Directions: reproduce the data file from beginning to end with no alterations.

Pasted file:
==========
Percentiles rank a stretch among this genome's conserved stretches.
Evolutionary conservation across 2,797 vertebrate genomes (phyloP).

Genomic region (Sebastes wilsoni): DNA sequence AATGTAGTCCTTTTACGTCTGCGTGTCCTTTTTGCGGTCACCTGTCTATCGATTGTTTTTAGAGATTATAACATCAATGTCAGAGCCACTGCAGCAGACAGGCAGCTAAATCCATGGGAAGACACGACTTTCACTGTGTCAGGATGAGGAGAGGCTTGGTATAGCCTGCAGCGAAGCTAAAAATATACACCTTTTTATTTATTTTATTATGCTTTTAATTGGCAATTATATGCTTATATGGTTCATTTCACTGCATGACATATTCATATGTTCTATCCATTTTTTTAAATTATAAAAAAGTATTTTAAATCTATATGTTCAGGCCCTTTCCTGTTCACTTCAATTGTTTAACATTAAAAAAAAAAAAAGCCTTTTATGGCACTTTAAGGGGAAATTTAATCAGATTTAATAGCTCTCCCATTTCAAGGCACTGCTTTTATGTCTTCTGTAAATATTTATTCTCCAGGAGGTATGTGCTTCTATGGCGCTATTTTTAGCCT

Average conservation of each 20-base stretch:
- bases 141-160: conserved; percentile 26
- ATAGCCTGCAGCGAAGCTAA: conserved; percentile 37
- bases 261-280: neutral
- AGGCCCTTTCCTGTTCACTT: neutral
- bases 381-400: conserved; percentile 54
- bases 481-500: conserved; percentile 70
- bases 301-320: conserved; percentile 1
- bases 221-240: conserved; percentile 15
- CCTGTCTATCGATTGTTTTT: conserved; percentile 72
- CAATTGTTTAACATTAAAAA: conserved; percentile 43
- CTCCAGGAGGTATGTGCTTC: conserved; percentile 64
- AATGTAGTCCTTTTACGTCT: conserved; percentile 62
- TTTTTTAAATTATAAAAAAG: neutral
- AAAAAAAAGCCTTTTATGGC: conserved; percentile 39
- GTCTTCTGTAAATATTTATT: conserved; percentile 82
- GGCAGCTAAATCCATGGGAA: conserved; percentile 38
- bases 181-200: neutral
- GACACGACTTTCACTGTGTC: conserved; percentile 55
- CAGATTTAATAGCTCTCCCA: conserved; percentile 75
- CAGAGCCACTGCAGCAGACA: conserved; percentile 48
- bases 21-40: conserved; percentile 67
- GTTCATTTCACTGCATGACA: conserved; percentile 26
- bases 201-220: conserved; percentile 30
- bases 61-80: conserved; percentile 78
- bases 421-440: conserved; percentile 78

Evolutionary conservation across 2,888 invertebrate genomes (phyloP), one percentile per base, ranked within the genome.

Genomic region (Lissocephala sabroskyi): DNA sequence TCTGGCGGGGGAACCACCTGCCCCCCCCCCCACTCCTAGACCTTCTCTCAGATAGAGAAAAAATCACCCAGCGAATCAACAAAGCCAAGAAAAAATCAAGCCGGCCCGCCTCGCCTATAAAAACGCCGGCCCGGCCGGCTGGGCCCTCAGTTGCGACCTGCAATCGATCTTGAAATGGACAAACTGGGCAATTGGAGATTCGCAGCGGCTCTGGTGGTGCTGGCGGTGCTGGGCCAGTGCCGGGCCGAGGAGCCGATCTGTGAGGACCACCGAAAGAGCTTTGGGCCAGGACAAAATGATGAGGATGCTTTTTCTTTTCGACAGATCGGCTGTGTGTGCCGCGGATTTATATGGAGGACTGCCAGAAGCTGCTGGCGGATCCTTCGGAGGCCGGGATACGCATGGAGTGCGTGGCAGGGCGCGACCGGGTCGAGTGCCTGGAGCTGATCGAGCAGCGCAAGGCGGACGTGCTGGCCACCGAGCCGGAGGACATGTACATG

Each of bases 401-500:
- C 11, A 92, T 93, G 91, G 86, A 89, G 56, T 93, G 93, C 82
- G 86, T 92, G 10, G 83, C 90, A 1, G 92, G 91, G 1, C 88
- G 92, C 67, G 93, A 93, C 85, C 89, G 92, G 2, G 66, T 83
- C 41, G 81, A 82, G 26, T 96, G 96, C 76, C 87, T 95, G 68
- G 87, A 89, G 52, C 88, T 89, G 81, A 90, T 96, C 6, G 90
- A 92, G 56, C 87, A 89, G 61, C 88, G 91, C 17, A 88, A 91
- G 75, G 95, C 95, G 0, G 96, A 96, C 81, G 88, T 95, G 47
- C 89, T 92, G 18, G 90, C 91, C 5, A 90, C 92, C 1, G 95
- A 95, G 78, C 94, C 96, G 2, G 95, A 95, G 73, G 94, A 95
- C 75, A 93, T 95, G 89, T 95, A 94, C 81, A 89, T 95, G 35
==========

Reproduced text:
Percentiles rank a stretch among this genome's conserved stretches.
Evolutionary conservation across 2,797 vertebrate genomes (phyloP).

Genomic region (Sebastes wilsoni): DNA sequence AATGTAGTCCTTTTACGTCTGCGTGTCCTTTTTGCGGTCACCTGTCTATCGATTGTTTTTAGAGATTATAACATCAATGTCAGAGCCACTGCAGCAGACAGGCAGCTAAATCCATGGGAAGACACGACTTTCACTGTGTCAGGATGAGGAGAGGCTTGGTATAGCCTGCAGCGAAGCTAAAAATATACACCTTTTTATTTATTTTATTATGCTTTTAATTGGCAATTATATGCTTATATGGTTCATTTCACTGCATGACATATTCATATGTTCTATCCATTTTTTTAAATTATAAAAAAGTATTTTAAATCTATATGTTCAGGCCCTTTCCTGTTCACTTCAATTGTTTAACATTAAAAAAAAAAAAAGCCTTTTATGGCACTTTAAGGGGAAATTTAATCAGATTTAATAGCTCTCCCATTTCAAGGCACTGCTTTTATGTCTTCTGTAAATATTTATTCTCCAGGAGGTATGTGCTTCTATGGCGCTATTTTTAGCCT

Average conservation of each 20-base stretch:
- bases 141-160: conserved; percentile 26
- ATAGCCTGCAGCGAAGCTAA: conserved; percentile 37
- bases 261-280: neutral
- AGGCCCTTTCCTGTTCACTT: neutral
- bases 381-400: conserved; percentile 54
- bases 481-500: conserved; percentile 70
- bases 301-320: conserved; percentile 1
- bases 221-240: conserved; percentile 15
- CCTGTCTATCGATTGTTTTT: conserved; percentile 72
- CAATTGTTTAACATTAAAAA: conserved; percentile 43
- CTCCAGGAGGTATGTGCTTC: conserved; percentile 64
- AATGTAGTCCTTTTACGTCT: conserved; percentile 62
- TTTTTTAAATTATAAAAAAG: neutral
- AAAAAAAAGCCTTTTATGGC: conserved; percentile 39
- GTCTTCTGTAAATATTTATT: conserved; percentile 82
- GGCAGCTAAATCCATGGGAA: conserved; percentile 38
- bases 181-200: neutral
- GACACGACTTTCACTGTGTC: conserved; percentile 55
- CAGATTTAATAGCTCTCCCA: conserved; percentile 75
- CAGAGCCACTGCAGCAGACA: conserved; percentile 48
- bases 21-40: conserved; percentile 67
- GTTCATTTCACTGCATGACA: conserved; percentile 26
- bases 201-220: conserved; percentile 30
- bases 61-80: conserved; percentile 78
- bases 421-440: conserved; percentile 78

Evolutionary conservation across 2,888 invertebrate genomes (phyloP), one percentile per base, ranked within the genome.

Genomic region (Lissocephala sabroskyi): DNA sequence TCTGGCGGGGGAACCACCTGCCCCCCCCCCCACTCCTAGACCTTCTCTCAGATAGAGAAAAAATCACCCAGCGAATCAACAAAGCCAAGAAAAAATCAAGCCGGCCCGCCTCGCCTATAAAAACGCCGGCCCGGCCGGCTGGGCCCTCAGTTGCGACCTGCAATCGATCTTGAAATGGACAAACTGGGCAATTGGAGATTCGCAGCGGCTCTGGTGGTGCTGGCGGTGCTGGGCCAGTGCCGGGCCGAGGAGCCGATCTGTGAGGACCACCGAAAGAGCTTTGGGCCAGGACAAAATGATGAGGATGCTTTTTCTTTTCGACAGATCGGCTGTGTGTGCCGCGGATTTATATGGAGGACTGCCAGAAGCTGCTGGCGGATCCTTCGGAGGCCGGGATACGCATGGAGTGCGTGGCAGGGCGCGACCGGGTCGAGTGCCTGGAGCTGATCGAGCAGCGCAAGGCGGACGTGCTGGCCACCGAGCCGGAGGACATGTACATG

Each of bases 401-500:
- C 11, A 92, T 93, G 91, G 86, A 89, G 56, T 93, G 93, C 82
- G 86, T 92, G 10, G 83, C 90, A 1, G 92, G 91, G 1, C 88
- G 92, C 67, G 93, A 93, C 85, C 89, G 92, G 2, G 66, T 83
- C 41, G 81, A 82, G 26, T 96, G 96, C 76, C 87, T 95, G 68
- G 87, A 89, G 52, C 88, T 89, G 81, A 90, T 96, C 6, G 90
- A 92, G 56, C 87, A 89, G 61, C 88, G 91, C 17, A 88, A 91
- G 75, G 95, C 95, G 0, G 96, A 96, C 81, G 88, T 95, G 47
- C 89, T 92, G 18, G 90, C 91, C 5, A 90, C 92, C 1, G 95
- A 95, G 78, C 94, C 96, G 2, G 95, A 95, G 73, G 94, A 95
- C 75, A 93, T 95, G 89, T 95, A 94, C 81, A 89, T 95, G 35